A Methodology for Projecting the Electrical Energy Demand of the Manufacturing Sector in California

by W. E. Mooz, C. C. Mow

Purchase

Purchase Print Copy

 FormatList Price Price
Add to Cart Paperback75 pages $25.00 $20.00 20% Web Discount

This methodology is based on the premise that the electricity used in manufacturing is equal to the manufacturing output (in terms of dollar value added, $VA) times the amount of electricity per unit of manufacturing output (in terms of electrical energy intensiveness, i.e., electricity required per $VA) times a price adjustment factor, which permits analysis of the effect of future changes in the relative prices of electricity and gas. The methodology is applied to each of 20 discrete industries in California identified by the Standard Industrial Classification system. The energy intensiveness values are determined by projection of past trends for each of the 20 industries. The results indicate that current pricing policies encourage the substitution of electrical energy for other forms, including human labor, and that increases in the price of electricity in California relative to gas and electricity prices in other states would have little immediate effect on the composition of industry in California. (See also R-995, R-1106, R-1107.)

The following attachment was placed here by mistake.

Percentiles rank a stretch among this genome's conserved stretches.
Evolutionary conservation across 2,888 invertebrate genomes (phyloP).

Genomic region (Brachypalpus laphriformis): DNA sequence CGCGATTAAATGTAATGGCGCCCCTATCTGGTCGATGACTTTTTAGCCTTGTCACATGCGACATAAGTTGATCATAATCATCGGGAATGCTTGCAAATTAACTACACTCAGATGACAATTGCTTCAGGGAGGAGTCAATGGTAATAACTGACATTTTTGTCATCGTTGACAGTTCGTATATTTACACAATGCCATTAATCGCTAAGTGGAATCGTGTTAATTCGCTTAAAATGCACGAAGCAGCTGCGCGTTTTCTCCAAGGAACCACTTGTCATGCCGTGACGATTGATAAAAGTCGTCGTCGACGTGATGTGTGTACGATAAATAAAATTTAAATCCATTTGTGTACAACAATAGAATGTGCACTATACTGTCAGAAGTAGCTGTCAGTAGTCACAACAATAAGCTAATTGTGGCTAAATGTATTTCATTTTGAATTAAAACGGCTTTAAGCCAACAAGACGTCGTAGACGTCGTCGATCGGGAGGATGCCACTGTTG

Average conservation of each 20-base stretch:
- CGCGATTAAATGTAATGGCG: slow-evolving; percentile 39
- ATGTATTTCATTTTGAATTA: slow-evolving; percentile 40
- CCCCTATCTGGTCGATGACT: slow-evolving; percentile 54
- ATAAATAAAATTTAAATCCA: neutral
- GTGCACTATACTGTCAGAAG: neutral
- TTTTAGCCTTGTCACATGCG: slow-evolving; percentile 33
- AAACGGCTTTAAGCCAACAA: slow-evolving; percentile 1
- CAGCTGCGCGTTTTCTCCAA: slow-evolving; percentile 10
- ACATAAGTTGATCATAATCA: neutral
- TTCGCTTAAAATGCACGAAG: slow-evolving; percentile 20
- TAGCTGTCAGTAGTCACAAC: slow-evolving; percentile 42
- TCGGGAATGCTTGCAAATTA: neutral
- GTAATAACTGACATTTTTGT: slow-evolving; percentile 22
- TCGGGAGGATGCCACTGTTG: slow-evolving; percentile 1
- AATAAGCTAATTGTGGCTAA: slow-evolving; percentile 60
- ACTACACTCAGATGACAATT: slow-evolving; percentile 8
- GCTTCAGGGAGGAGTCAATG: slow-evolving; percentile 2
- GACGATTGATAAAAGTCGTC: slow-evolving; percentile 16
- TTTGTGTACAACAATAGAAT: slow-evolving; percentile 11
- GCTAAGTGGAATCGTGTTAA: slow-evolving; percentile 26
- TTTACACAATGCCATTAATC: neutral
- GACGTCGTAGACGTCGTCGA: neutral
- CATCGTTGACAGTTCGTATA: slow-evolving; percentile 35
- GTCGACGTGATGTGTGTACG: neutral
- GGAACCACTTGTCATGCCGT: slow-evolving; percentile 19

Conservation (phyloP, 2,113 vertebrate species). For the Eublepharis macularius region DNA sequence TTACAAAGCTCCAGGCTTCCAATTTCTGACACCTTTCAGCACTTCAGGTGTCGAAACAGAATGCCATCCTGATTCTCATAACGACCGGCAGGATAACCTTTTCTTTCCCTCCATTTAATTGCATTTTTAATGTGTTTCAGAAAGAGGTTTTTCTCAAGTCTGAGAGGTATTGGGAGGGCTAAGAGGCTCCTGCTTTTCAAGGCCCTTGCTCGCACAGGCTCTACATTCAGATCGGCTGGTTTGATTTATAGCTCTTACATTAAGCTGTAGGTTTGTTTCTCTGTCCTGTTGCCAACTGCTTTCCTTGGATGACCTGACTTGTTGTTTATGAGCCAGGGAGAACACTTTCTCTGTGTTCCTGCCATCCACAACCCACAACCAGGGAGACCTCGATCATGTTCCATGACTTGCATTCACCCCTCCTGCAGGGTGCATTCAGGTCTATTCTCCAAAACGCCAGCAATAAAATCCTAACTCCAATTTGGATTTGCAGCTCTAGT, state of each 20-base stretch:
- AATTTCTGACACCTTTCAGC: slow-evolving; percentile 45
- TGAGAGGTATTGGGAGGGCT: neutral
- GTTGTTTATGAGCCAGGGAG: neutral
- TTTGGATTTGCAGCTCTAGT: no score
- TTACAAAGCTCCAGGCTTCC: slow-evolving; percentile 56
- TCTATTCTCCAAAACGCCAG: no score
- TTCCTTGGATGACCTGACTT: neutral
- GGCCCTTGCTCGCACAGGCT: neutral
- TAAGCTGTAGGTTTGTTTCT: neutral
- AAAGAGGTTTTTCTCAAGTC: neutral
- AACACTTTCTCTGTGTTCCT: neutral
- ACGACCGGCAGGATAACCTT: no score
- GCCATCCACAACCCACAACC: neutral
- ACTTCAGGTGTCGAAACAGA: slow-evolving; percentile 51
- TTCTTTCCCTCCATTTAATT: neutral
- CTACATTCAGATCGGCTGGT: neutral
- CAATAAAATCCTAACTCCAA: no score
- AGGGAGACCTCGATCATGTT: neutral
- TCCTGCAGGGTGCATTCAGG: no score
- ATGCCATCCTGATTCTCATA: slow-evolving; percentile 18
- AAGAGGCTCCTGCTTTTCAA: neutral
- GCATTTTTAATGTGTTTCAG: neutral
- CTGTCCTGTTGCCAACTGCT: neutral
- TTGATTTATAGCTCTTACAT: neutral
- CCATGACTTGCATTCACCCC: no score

This report is part of the RAND Corporation Report series. The report was a product of the RAND Corporation from 1948 to 1993 that represented the principal publication documenting and transmitting RAND's major research findings and final research.

Our mission to help improve policy and decisionmaking through research and analysis is enabled through our core values of quality and objectivity and our unwavering commitment to the highest level of integrity and ethical behavior. To help ensure our research and analysis are rigorous, objective, and nonpartisan, we subject our research publications to a robust and exacting quality-assurance process; avoid both the appearance and reality of financial and other conflicts of interest through staff training, project screening, and a policy of mandatory disclosure; and pursue transparency in our research engagements through our commitment to the open publication of our research findings and recommendations, disclosure of the source of funding of published research, and policies to ensure intellectual independence. For more information, visit www.rand.org/about/research-integrity.

The RAND Corporation is a nonprofit institution that helps improve policy and decisionmaking through research and analysis. RAND's publications do not necessarily reflect the opinions of its research clients and sponsors.